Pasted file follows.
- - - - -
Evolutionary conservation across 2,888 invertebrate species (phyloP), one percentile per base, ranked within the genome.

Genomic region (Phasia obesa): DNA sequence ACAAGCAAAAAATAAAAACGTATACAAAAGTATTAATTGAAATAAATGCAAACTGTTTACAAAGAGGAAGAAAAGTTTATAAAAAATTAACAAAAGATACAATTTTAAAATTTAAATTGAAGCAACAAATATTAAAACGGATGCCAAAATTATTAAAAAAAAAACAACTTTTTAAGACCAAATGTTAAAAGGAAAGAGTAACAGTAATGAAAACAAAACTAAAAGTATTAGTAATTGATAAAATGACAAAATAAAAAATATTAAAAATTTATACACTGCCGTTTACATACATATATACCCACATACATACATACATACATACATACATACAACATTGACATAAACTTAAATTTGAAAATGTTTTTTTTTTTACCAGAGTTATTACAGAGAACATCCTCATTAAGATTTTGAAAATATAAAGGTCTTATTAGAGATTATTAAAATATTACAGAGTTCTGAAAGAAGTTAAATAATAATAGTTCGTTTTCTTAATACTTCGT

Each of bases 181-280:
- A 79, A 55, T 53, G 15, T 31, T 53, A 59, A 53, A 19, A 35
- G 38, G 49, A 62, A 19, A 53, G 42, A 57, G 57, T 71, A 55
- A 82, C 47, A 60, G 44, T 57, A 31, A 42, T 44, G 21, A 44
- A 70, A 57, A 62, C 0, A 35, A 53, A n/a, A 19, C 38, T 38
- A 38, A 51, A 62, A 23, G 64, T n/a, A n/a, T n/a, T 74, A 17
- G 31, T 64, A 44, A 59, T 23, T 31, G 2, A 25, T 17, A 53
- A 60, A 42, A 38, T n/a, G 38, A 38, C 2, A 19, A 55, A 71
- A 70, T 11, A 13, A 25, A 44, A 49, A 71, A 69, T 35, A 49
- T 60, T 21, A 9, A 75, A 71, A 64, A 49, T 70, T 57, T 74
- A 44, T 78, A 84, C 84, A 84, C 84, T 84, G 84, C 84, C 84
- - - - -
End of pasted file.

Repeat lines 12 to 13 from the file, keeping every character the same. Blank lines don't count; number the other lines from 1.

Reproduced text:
- T 60, T 21, A 9, A 75, A 71, A 64, A 49, T 70, T 57, T 74
- A 44, T 78, A 84, C 84, A 84, C 84, T 84, G 84, C 84, C 84